Culture Minister Yoo Jin-ryong found himself in hot water after his Japanese counterpart, told reporters that the Korean official showed willingness to return Korean Buddhist statues that had been stolen from Japan and brought back to Korea.
Japanese media outlets, including Asahi Shimbun, Nihon Keizei Shimbun and broadcaster NHK, on Saturday reported that Yoo told Japanese Culture Minister Hakubun Shimomura at a closed-door meeting of culture ministers from the two countries and China that a bronze statue of the standing Tathagata Buddha and a statue of the seated Gwanseeum Bosal (Goddess of Mercy) should be sent back to Japan.
“While I am obliged to wait for the judiciary’s decision, I believe that they should naturally be returned if rational thought is given to the matter,” Yoo was quoted as saying at a meeting in Gwangju held Sept. 27-28 by Asahi Shimbun.
He was referring to two statues that were found to have been smuggled to Korea earlier this year from temples in Tsushima, Japan. However, the artifacts were allegedly looted from Korea about 600 years ago. At the request of Buseoksa Temple, which claims original ownership of the pieces, the Daejeon District Court granted an injunction against the return of the artifacts to Japan until the nature of their delivery to Japan six centuries ago is verified. The Korean authorities are currently studying the artifacts.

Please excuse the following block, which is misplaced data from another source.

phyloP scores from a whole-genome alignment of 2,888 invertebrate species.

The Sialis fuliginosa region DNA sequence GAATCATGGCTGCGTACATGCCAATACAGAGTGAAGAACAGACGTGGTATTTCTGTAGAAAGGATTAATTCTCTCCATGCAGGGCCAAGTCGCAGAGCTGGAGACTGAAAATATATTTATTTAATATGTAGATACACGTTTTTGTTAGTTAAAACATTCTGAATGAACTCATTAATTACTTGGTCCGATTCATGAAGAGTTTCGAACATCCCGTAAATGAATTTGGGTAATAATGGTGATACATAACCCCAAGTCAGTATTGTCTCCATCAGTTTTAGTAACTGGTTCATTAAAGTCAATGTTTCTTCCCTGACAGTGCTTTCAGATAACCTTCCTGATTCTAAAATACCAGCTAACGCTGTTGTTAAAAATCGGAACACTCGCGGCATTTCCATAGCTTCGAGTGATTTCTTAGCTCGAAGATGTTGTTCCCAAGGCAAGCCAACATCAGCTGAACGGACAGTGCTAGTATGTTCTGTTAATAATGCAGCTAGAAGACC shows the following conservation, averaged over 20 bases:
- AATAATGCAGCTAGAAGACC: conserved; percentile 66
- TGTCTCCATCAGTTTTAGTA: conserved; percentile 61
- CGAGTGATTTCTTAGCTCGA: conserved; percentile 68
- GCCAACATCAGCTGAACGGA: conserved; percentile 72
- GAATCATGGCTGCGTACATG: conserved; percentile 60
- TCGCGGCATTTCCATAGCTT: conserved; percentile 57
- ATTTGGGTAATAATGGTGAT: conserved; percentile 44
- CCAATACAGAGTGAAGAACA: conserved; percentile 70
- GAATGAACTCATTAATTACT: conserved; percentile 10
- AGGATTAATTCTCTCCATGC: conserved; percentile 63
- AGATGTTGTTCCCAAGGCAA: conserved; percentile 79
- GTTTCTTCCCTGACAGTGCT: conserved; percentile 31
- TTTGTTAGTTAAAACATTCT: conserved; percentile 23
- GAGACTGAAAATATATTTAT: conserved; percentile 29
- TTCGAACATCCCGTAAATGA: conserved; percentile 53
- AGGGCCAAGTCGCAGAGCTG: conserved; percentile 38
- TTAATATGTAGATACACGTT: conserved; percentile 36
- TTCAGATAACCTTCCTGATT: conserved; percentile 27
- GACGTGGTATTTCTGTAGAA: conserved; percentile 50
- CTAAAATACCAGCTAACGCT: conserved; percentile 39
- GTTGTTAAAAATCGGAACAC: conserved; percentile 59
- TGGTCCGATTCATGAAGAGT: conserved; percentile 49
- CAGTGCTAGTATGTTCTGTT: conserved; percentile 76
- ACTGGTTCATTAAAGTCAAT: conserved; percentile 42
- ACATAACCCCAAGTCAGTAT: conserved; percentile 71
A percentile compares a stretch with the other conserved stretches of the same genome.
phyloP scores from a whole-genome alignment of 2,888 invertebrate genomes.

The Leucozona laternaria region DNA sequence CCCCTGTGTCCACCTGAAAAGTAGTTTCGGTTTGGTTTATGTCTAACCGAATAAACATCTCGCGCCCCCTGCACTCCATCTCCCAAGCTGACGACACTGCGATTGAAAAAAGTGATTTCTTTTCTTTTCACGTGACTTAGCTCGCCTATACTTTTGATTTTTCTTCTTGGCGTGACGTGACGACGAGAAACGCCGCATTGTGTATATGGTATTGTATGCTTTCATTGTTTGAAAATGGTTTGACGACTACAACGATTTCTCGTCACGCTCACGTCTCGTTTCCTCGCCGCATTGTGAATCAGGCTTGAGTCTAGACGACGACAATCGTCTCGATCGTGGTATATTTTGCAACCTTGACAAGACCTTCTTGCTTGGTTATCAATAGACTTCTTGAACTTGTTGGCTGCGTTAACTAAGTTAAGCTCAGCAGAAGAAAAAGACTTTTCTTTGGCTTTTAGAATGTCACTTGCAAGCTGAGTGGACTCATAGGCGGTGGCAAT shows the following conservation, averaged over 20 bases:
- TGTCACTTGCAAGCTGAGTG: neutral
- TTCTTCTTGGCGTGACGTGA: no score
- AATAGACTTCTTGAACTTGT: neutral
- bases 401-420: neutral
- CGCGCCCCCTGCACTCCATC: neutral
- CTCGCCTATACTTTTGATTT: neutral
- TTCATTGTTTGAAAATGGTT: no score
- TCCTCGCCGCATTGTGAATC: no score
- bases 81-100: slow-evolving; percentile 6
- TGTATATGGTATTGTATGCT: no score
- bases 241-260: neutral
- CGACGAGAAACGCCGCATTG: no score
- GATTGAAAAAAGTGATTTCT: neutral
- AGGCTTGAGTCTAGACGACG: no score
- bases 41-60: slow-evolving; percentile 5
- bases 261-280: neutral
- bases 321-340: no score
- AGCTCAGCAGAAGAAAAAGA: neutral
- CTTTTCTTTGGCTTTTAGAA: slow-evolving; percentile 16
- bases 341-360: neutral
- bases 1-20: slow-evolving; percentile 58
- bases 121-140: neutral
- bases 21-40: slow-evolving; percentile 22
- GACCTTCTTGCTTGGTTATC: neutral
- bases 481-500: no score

The Japanese culture minister’s comments created a stir in both countries. While Japanese media played up of the “willingness to return looted cultural property” of the Korean government, Korean media slammed Yoo for making hasty comments about a controversial issue that is still pending. Some civic groups have said it is Japan that should first return all stolen cultural heritage before the two pieces are returned. There are reportedly more than 66,000 cultural artifacts in Japan believed to have been looted from Korea.
Yoo on Saturday afternoon said that he was using diplomatic rhetoric. “I said we should wait for the Korean judiciary’s decision and reaffirmed that we will follow the international treaty that holds that ‘any looted or stolen cultural assets should be repatriated,’” he told the press.
A ministry official said the government was considering expressing regret over the Japanese minister’s leaking of the events of closed-door bilateral talks, which are regarded as confidential.
By Bae Ji-sook (firstname.lastname@example.org)